Another (Better) Way to View Market Volatility

The market’s looking pretty scary these days, right? But honestly, it’s not the turbulence that will get you in trouble. It’s your emotional reaction to it.

Studies show that most investors, regardless of gender, tend to act on emotion, instead of rational thinking, when making financial decisions.

When markets take a tumble, our emotions, especially fear, take over, and we abandon ship, suffering losses.

The emotional reaction also happens in reverse. When the market is on a big run, there’s a tendency to take on too much risk and follow the herd, like so many did during the dot com and real estate booms.

May I suggest another way to view this volatility? Heed the advice of my favorite Wall Street Journal columnist, Jason Zweig: Be thankful that stocks are going down.

“Fear is the best fertilizer for future bull markets,” Zweig recently wrote “Market panics are the natural way overvalued assets come back into line, making future returns more attractive.”

If stocks only went up, Zweig explains, you wouldn’t make much money. “The short-term pain of loss is the price we pay for the potential for meaningful long-term gain.”

Besides, this is an awesome buying opportunity. As Zwieg points out, “If you have plenty of cash and the courage to withstand further declines, other people’s fear could be your cue to act.”

A line from an old Waylon Jennings song comes to mind—something you may want to remind yourself during market turbulence: “Storms never last, do they babe?”

Market volatility, like thunderstorms, won’t last forever. If you can ride out the passing squalls, you’ll be paving the way for long term prosperity. Now, that’s something to be grateful for!

I’d love to know how you’re viewing all this market volatility? Leave me a comment below.

Comments & Feedback

  • Geri Lofgren

    What a great comment “be grateful” the market is going down. If there was nothing else I learned from your Wealth Management course it was not to be afraid when the market drops. But of course I learned so much more and will continue to thank you for giving me the information I needed to take control of my finances. I feel safe and secure as a result.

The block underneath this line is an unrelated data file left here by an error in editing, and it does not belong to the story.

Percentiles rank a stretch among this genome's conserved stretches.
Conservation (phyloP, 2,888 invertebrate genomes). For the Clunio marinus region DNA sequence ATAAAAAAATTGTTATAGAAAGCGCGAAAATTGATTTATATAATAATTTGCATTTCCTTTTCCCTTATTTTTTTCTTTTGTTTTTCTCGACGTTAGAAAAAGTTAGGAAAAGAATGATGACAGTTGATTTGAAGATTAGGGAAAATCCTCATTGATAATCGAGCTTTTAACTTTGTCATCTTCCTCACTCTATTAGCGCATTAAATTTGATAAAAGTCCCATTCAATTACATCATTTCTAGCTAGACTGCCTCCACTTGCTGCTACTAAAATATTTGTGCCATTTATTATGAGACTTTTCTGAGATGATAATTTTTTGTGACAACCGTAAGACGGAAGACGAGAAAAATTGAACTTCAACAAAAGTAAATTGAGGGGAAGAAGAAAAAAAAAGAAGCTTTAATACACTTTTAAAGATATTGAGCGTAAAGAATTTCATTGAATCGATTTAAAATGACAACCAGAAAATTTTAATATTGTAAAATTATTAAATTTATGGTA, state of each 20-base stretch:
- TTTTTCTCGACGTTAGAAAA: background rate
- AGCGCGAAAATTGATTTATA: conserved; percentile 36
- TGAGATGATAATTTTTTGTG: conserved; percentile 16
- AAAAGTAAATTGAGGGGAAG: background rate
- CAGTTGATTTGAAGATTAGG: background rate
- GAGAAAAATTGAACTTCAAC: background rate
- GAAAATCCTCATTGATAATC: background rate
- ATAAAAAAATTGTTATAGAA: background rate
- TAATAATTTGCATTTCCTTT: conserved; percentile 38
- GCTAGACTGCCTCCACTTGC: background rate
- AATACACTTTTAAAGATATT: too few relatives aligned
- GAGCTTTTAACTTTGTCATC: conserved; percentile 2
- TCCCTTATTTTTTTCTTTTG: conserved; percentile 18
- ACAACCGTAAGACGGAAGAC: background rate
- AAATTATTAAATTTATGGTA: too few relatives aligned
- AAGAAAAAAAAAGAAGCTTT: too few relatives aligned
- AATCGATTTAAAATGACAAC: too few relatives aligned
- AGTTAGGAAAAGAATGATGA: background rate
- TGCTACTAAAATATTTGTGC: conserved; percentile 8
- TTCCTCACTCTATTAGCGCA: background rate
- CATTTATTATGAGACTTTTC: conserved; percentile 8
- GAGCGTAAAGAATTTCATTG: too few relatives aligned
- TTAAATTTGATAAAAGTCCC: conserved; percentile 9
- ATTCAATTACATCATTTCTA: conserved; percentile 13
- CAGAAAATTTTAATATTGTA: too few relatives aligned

• barbara huson

      So wonderful to hear from you Geri! And your last line made me grin from ear to ear: “I feel safe and secure as a result.” May it always be so…you deserve it!!!!

  • Lisa

    I’m noticing during all this volatility that the company VISA has been returning a good net profit despite the stock price being a little bit low.

    It’s true what you wrote Barbara, some people are thriving during this pandemic.

    A part of me would like to invest in this, but a big part of me also remembers the grief credit card companies caused a friend of mine. She was such a life loving person, but the credit card debt was always the big elephant in the room and still is 16+ years later. Wouldn’t it be sweet justice to go from owing money to a credit card company to owning a big chunk of a credit card company? 💳

    While reading a retro newspaper in a coffee shop, I found out that the company is performing well because they have digitalized their business in other countries enabling people to pay their bills online during the pandemic.

    It got me thinking. It’s not credit card companies that are evil, it’s the user behind them who has no control. Just like guns, alcohol the casino and other addictions.

    I’m contemplating buying.

    • barbara huson

      Lisa, you hit the nail on the head. Your friend’s problem wasn’t the evil credit card company. It was her out of control spending. The credit card was showing her where she needed to heal and change. Just like casinos and gun makers and liquor stores. I’m so glad you see that. So if you want to add Visa to your portfolio, do not feel guilty. Visa has made a lot of lives (including mine) so much easier and more convenient.

      • Lisa


        I think that’s what I meant to say. VISA provides other services to people other than loaning credit to people. I don’t believe they are the devil.

        I do think the credit cards 💳 should come with a warning label on them, just like a packet of cigarettes 🚬 and I do think everyone should have to pass an online course, just like a practical test for a driver’s license.

        Also, in some countries you need to save a few grand first, before you’re eligible to receive a credit card. If you’re not patient enough to save a few grand, you’re not capable of paying back a few grand. The American system of a credit score is a bit wack!

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Meet Barbara Huson

When a devastating financial crisis rocked her world, Barbara Huson knew she had to get smart about money… and she did. Now, she wants to empower every women to take charge of their money and take charge of their lives! She’s doing just that with her best-selling books, life changing retreats and private financial coaching.

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